Although would you know of any alternative ways of lighting the LEDs directly without using this main board at all. or would that only complicate things further?
 

Thread Starter

psamaac

Joined Mar 12, 2020
6
The MOSFET next to the 330 inductor reads BA5N10, The datasheet is available for this but i cant figure if this is what would sort me out. There is a component near the 2R2 inductor that is marked NA7JA but not sure what that is. IMG20200313074543.jpgIMG20200313074611.jpgIMG20200313074625.jpgIMG20200313074633.jpgIMG20200313074646.jpg
 

bug13

Joined Feb 13, 2012
1,838
There might be a separate connector/cable that are for back light only. Can use a meter to measure the voltage (You need to be careful, you really should get someone know what to do to help you on this), if it’s very high, that’s your back light power.

The chip next to that connector is most likely a booster.

But if you can’t find the datasheet, then you may need to reverse engineer it to find out the control pin.

if you need to reverse engineer it, it may be too difficult to convert the HOW-TO in a post or two.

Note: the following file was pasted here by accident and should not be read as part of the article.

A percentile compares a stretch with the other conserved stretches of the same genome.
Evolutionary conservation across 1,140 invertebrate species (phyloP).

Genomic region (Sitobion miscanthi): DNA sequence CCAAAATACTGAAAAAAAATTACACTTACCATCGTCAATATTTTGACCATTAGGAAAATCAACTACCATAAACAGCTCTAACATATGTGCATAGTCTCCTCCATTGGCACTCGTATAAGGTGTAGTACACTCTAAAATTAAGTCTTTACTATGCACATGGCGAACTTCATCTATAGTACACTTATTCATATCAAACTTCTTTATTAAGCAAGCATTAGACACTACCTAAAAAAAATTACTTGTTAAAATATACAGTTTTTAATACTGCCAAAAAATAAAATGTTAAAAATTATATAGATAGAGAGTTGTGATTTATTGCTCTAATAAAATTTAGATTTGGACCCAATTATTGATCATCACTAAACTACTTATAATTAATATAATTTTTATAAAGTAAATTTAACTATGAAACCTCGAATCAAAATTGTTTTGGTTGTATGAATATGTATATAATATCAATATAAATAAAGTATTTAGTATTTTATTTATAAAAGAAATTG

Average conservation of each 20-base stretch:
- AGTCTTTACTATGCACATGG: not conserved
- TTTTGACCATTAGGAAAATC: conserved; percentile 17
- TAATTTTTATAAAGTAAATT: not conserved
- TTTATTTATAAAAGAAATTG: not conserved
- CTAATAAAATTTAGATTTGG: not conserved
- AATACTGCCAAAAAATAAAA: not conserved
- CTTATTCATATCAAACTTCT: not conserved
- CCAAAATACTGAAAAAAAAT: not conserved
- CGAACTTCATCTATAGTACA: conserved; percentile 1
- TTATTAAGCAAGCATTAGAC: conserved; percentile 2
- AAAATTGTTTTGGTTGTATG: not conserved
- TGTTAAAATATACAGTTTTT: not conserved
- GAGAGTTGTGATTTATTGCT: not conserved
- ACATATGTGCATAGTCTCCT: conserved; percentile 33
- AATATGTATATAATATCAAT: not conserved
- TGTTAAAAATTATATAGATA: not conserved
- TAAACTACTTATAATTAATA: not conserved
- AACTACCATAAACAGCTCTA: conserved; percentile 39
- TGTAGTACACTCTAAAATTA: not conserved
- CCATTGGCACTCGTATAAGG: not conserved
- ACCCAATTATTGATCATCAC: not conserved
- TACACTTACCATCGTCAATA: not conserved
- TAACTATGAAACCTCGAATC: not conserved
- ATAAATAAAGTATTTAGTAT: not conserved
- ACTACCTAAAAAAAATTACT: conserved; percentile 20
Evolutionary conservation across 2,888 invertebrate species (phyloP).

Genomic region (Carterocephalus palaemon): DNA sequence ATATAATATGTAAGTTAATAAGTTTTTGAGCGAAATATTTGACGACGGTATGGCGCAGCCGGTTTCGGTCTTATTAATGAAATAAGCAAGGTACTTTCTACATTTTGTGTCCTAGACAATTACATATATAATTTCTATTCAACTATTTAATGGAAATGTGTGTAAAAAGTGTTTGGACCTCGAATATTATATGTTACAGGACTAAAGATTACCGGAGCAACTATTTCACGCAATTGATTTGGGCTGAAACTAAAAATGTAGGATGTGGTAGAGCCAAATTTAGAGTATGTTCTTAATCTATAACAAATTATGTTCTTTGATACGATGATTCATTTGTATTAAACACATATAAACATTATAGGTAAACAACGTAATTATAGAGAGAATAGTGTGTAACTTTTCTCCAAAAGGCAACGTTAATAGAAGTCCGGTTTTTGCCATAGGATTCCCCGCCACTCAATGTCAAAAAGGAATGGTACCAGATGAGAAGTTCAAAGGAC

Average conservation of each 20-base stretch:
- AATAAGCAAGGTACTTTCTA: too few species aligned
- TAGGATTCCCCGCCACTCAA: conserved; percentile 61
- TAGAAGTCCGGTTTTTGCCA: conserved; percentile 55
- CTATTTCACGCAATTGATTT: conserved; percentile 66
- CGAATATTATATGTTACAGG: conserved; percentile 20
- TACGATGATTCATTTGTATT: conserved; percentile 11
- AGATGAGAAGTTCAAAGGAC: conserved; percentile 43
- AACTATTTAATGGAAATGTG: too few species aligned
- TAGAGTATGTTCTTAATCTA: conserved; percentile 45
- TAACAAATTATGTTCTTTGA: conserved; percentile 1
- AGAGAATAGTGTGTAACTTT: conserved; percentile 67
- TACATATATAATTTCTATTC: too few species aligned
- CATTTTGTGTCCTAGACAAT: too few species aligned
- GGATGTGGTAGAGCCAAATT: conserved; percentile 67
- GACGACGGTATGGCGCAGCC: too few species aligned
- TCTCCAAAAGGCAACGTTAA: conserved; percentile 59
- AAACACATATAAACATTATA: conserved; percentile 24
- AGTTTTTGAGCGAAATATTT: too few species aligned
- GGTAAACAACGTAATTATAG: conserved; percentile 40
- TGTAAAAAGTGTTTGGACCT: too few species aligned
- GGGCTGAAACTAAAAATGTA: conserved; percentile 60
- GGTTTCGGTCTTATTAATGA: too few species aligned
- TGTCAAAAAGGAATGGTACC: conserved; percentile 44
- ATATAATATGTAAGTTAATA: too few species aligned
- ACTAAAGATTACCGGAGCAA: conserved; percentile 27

Thread Starter

psamaac

Joined Mar 12, 2020
6
There might be a separate connector/cable that are for back light only. Can use a meter to measure the voltage (You need to be careful, you really should get someone know what to do to help you on this), if it’s very high, that’s your back light power.

The chip next to that connector is most likely a booster.

But if you can’t find the datasheet, then you may need to reverse engineer it to find out the control pin.

if you need to reverse engineer it, it may be too difficult to convert the HOW-TO in a post or two.
Thank you again for your reply. The chip right next to the power connector is marked APA2604C which according to the data sheet is the audio power driver for the speakers.
I'll try to see if i can get some help on this. I am not really savvy at this and do not wish to keep pestering you either. Someone physically examining this would be easier i suppose.
Thanks again though! much appreciate your help! :)